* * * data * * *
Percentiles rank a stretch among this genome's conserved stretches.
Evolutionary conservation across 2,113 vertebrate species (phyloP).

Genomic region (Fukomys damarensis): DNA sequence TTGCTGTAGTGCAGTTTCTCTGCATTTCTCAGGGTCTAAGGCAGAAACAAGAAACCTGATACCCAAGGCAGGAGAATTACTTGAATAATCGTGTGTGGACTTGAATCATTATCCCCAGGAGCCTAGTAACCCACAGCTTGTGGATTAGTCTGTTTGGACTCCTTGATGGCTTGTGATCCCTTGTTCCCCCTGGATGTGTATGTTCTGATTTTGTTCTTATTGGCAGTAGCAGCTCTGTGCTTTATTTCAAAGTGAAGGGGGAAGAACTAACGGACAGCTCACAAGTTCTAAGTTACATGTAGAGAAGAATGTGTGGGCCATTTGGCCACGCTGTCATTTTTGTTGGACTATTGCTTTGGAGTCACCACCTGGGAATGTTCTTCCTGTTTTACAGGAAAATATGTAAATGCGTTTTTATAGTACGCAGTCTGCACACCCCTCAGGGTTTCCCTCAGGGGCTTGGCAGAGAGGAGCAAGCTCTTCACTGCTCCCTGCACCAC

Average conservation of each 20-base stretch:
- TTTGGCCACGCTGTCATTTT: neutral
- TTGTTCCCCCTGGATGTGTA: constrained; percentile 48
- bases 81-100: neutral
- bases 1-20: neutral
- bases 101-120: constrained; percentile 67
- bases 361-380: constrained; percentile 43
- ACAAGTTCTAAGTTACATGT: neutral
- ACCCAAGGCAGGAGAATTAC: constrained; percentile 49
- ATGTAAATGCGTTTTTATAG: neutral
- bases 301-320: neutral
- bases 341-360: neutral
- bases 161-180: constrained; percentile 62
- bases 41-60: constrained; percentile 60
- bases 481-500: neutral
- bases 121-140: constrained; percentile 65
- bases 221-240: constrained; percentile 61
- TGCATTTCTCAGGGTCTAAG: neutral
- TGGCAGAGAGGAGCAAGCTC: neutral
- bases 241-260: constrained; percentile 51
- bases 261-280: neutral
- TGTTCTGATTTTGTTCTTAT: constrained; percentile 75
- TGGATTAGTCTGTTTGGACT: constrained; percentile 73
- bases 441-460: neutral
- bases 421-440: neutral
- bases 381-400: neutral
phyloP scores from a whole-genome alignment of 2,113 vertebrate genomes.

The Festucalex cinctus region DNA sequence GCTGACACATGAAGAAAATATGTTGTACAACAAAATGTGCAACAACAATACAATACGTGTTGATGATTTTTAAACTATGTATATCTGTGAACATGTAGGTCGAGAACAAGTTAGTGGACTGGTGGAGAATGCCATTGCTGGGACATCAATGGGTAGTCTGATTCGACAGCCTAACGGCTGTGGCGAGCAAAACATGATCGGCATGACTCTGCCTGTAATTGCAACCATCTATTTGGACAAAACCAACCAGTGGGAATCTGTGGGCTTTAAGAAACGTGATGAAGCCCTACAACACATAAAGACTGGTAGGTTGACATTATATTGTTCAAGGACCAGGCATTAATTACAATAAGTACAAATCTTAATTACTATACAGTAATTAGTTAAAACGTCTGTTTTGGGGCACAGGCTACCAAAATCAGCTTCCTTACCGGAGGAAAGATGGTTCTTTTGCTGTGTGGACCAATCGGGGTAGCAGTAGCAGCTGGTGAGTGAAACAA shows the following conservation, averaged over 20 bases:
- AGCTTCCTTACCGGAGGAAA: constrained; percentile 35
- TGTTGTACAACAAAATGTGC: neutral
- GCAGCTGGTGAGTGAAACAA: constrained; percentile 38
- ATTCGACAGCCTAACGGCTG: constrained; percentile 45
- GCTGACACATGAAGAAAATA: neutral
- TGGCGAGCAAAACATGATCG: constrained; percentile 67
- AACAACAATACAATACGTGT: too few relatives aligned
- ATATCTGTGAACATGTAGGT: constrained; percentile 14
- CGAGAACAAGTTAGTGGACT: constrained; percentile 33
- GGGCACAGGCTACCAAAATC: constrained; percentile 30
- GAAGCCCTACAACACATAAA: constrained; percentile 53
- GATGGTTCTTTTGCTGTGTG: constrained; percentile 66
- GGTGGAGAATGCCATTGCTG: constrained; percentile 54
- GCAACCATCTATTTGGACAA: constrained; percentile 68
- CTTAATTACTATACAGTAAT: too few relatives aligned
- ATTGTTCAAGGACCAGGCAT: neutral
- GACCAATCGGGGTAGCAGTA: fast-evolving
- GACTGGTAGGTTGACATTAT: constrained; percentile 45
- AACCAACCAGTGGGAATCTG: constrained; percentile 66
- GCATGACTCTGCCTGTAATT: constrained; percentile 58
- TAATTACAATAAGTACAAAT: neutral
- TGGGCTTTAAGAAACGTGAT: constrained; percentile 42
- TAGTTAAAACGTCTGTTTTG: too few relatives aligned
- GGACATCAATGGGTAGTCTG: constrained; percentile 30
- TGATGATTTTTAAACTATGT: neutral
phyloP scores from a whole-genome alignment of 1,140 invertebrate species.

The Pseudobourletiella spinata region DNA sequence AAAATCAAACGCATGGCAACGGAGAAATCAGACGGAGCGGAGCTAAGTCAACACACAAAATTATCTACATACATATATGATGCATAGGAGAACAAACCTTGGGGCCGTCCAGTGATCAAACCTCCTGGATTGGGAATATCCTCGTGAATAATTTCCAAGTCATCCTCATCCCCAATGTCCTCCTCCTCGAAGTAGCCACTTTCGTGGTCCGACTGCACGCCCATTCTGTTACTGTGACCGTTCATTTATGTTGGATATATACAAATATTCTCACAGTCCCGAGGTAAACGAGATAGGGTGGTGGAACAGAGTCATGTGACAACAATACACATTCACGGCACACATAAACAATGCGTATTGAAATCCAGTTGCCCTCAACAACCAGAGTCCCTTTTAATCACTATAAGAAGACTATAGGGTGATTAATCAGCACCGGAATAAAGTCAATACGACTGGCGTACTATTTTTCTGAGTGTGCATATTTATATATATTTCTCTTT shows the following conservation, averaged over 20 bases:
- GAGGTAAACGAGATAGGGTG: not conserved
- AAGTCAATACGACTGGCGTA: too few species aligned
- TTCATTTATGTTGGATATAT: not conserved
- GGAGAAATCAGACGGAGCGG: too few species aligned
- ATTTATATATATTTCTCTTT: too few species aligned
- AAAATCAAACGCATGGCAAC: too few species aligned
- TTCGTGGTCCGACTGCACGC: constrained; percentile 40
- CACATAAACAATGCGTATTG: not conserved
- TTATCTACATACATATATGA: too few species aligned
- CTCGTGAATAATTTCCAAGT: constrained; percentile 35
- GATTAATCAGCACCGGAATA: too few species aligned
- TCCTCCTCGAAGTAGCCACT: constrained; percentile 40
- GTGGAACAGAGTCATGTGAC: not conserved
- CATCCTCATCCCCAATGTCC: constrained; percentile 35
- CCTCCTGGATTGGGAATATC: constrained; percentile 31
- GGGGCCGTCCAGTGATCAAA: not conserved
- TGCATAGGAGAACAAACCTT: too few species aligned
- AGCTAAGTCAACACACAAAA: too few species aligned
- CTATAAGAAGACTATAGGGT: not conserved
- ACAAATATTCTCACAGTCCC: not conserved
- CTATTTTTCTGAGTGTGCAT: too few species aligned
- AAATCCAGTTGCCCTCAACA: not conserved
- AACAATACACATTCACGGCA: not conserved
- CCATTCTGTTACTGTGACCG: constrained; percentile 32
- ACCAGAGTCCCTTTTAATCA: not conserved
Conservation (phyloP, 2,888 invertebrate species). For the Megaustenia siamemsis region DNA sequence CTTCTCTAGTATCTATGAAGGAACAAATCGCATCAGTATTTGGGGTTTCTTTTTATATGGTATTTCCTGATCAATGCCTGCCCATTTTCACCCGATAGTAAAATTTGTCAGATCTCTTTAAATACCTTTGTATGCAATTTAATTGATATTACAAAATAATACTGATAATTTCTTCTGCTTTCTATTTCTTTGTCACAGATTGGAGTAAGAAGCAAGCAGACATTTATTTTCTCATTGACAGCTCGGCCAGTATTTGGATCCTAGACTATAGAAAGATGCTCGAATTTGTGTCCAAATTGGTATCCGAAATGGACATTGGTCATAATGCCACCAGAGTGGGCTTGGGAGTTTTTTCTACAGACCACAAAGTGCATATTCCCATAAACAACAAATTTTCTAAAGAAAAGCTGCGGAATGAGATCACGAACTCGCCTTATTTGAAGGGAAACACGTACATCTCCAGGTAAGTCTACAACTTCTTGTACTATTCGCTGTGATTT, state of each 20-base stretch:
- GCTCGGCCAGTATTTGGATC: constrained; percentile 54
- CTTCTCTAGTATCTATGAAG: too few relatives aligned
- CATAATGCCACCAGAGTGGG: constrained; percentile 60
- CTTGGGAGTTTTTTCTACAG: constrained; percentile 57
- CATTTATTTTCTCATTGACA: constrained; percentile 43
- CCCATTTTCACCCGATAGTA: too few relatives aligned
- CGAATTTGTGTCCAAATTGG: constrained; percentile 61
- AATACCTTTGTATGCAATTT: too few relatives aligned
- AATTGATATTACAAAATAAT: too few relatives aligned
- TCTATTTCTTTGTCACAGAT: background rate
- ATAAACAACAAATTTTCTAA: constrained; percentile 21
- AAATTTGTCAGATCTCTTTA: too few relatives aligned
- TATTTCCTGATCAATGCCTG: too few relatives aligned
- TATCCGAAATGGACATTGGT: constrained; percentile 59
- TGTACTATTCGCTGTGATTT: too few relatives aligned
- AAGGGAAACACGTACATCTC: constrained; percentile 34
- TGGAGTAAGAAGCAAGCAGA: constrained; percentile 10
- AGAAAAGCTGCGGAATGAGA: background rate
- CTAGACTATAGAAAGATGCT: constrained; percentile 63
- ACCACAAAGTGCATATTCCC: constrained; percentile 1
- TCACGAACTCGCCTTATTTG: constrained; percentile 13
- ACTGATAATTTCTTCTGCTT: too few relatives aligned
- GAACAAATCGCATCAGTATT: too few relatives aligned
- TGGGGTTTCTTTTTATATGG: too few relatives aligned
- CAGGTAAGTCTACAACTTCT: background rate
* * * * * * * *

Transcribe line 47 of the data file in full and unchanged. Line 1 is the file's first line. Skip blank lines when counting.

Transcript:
- ATTGTTCAAGGACCAGGCAT: neutral